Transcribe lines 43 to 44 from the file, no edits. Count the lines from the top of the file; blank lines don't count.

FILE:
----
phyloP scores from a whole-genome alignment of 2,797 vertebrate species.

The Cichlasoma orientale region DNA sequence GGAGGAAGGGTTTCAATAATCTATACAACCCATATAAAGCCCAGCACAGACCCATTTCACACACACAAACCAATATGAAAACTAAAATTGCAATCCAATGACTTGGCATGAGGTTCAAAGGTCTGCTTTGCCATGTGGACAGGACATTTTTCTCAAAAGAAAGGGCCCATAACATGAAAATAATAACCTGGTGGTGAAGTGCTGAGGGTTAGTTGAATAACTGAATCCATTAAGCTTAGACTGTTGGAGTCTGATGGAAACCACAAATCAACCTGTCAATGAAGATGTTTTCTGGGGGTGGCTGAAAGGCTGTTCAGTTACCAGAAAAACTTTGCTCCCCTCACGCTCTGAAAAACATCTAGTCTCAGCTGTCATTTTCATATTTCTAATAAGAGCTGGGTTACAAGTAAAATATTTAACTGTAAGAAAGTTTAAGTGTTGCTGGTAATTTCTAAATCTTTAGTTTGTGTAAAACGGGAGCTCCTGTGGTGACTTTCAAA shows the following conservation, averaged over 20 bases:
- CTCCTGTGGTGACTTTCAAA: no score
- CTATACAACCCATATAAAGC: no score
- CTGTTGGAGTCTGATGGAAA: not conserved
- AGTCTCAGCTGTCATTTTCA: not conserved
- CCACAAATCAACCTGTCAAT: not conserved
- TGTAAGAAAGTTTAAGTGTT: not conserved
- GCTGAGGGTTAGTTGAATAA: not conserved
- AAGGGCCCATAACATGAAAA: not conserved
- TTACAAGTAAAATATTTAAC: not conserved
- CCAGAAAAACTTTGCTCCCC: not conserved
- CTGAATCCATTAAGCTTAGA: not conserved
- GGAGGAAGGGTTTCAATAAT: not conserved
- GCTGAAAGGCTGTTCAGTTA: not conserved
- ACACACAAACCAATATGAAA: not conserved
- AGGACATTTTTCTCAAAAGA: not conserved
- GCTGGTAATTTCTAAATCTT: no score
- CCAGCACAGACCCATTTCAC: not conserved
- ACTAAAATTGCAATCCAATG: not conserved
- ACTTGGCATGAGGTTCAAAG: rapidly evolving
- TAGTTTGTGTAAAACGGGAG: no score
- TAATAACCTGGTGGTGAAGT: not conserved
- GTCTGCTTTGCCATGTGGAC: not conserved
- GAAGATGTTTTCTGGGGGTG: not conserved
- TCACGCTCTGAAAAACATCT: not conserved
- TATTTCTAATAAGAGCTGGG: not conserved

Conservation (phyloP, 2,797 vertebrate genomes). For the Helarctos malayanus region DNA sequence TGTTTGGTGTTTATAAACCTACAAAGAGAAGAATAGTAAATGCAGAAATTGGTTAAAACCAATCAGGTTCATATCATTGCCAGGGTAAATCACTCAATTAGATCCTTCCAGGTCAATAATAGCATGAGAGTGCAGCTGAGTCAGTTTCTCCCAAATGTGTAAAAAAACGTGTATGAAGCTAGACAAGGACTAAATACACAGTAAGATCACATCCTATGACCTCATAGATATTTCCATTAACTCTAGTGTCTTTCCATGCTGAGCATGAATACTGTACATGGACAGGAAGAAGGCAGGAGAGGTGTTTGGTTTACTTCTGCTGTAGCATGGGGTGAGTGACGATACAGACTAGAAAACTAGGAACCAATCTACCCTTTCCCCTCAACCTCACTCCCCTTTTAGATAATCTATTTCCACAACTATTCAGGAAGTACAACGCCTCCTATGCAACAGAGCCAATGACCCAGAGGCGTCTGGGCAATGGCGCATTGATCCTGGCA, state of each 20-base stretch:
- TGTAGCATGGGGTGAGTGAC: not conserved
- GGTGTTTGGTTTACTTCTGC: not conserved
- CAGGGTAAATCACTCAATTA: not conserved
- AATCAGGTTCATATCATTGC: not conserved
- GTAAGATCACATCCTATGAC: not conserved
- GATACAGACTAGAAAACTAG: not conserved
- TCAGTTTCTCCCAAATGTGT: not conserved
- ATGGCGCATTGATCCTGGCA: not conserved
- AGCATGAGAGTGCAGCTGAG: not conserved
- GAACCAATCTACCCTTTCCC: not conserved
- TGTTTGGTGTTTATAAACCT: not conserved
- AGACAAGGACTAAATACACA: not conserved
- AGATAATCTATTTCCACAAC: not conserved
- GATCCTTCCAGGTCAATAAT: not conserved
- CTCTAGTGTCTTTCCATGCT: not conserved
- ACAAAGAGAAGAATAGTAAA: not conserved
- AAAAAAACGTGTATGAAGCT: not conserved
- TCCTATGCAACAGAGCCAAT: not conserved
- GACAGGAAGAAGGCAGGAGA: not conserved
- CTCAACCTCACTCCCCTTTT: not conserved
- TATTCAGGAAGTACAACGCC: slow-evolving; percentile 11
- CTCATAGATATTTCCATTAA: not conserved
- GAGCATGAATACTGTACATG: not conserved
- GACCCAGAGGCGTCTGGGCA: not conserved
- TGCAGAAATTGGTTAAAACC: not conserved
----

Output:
- CTCTAGTGTCTTTCCATGCT: not conserved
- ACAAAGAGAAGAATAGTAAA: not conserved